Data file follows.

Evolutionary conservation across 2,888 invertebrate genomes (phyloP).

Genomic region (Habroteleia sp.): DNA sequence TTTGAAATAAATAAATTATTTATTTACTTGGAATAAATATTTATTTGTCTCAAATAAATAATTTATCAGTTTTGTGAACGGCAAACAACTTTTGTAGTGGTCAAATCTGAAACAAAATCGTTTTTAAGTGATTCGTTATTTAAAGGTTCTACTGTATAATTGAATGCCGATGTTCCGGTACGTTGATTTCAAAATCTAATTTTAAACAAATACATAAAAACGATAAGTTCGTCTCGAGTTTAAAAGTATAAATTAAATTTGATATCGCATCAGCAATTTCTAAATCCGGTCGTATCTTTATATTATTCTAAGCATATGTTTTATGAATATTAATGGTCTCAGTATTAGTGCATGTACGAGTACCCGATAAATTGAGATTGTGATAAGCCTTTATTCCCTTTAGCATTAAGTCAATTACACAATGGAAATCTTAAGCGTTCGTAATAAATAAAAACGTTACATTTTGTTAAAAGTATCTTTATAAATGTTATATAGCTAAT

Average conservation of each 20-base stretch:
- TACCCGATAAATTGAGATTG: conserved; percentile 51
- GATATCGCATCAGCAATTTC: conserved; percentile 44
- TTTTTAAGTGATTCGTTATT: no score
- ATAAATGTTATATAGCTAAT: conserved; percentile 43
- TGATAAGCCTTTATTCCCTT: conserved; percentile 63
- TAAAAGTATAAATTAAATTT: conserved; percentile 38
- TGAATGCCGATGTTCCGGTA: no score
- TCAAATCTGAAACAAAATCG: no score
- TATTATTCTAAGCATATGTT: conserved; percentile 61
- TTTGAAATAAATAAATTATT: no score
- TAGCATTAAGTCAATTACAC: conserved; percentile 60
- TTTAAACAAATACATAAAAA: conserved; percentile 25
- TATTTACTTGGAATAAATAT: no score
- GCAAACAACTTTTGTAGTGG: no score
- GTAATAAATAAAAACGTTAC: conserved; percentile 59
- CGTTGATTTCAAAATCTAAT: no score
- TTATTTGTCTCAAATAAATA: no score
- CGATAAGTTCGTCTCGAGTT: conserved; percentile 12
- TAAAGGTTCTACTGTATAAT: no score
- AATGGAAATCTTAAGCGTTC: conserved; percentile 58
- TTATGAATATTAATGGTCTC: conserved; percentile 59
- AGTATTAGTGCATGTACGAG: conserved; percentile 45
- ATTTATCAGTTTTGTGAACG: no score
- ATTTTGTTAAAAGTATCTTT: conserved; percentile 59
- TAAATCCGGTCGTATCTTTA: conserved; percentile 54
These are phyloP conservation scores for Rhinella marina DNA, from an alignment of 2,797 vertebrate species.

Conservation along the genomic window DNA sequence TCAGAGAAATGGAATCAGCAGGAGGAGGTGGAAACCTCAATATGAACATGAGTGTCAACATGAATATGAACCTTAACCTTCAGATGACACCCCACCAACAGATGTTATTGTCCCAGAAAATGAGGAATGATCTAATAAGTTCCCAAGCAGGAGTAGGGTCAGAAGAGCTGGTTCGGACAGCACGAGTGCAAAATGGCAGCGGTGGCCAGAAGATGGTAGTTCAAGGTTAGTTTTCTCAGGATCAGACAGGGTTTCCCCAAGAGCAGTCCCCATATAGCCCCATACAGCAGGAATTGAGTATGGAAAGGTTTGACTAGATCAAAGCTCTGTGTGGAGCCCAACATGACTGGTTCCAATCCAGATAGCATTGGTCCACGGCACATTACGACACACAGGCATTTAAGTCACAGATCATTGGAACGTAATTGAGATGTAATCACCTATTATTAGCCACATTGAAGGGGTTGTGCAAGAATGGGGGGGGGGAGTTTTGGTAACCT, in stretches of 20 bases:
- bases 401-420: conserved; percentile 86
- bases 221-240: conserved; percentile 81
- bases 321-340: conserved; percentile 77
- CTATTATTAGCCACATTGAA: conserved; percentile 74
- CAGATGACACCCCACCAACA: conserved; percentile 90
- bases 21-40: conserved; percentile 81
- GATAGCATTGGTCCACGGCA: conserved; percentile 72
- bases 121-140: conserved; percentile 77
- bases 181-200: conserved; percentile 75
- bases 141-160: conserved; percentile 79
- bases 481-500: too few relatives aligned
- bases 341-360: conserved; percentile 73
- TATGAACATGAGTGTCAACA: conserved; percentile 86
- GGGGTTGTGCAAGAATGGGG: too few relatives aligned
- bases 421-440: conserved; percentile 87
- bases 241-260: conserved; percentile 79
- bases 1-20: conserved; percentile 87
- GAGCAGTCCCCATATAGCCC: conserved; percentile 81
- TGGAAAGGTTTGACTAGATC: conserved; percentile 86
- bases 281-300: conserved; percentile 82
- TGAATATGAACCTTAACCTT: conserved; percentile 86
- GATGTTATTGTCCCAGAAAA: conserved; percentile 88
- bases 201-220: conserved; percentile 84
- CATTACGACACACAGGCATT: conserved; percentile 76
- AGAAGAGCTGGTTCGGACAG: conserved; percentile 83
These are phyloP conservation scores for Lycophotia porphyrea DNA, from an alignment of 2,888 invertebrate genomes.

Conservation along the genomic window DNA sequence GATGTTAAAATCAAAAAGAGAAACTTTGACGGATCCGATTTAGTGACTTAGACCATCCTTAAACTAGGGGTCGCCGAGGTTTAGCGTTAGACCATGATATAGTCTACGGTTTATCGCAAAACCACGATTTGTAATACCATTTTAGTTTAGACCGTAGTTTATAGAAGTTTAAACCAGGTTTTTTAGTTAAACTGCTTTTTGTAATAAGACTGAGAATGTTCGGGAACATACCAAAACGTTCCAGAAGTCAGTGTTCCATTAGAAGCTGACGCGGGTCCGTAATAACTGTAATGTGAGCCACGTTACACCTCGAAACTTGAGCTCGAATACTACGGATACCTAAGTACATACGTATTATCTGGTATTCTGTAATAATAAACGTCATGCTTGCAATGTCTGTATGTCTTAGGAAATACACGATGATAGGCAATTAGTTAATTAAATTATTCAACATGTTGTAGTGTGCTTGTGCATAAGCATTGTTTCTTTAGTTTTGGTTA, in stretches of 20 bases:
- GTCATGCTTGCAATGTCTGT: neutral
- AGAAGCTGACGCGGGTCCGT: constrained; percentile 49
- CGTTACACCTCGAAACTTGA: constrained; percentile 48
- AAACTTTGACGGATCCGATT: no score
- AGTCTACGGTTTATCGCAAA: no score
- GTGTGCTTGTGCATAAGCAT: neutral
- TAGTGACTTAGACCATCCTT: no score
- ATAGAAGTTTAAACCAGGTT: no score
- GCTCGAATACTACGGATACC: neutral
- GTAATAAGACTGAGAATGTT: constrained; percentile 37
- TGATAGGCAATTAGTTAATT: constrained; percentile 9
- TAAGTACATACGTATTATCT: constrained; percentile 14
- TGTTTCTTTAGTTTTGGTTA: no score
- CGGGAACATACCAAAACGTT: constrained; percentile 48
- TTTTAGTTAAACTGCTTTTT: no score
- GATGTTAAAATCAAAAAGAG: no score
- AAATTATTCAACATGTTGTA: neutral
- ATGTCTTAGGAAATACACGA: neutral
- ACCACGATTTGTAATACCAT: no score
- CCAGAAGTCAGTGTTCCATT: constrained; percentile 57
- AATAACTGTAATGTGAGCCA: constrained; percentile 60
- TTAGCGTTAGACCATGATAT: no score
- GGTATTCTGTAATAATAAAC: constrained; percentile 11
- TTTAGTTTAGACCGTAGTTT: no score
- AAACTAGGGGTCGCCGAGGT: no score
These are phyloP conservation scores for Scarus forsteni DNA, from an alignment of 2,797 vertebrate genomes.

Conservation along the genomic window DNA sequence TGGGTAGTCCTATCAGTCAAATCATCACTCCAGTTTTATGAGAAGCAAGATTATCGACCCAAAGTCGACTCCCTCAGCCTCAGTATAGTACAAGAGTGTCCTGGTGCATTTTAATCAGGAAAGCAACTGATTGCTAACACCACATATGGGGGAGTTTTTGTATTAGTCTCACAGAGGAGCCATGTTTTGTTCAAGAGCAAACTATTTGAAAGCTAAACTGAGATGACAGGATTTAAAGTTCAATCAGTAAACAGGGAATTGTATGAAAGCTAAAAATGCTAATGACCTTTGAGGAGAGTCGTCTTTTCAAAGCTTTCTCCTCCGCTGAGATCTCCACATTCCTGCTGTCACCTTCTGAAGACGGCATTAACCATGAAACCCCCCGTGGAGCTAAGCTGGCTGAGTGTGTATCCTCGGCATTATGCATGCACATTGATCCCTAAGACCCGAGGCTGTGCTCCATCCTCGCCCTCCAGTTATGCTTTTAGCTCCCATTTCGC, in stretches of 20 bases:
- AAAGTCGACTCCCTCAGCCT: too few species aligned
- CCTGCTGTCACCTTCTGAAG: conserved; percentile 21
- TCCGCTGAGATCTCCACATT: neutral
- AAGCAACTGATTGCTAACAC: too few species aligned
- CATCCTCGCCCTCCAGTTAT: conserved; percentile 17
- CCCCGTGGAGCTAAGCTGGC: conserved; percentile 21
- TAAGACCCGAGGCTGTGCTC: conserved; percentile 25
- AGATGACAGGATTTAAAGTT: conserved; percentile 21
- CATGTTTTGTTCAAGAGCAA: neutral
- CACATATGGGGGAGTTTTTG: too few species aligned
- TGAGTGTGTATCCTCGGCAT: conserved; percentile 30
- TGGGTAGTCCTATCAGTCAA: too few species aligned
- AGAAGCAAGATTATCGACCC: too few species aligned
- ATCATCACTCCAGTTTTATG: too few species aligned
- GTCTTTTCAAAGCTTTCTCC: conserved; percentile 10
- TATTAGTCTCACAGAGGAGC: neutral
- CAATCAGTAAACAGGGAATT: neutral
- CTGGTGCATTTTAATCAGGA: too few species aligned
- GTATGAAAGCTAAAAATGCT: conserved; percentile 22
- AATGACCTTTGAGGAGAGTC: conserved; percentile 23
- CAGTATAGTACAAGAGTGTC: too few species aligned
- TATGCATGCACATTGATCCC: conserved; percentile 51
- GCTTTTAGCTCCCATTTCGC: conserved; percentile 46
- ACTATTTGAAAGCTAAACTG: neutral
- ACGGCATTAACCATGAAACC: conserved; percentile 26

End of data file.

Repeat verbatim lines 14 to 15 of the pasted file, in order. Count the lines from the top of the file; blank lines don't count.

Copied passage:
- TAGCATTAAGTCAATTACAC: conserved; percentile 60
- TTTAAACAAATACATAAAAA: conserved; percentile 25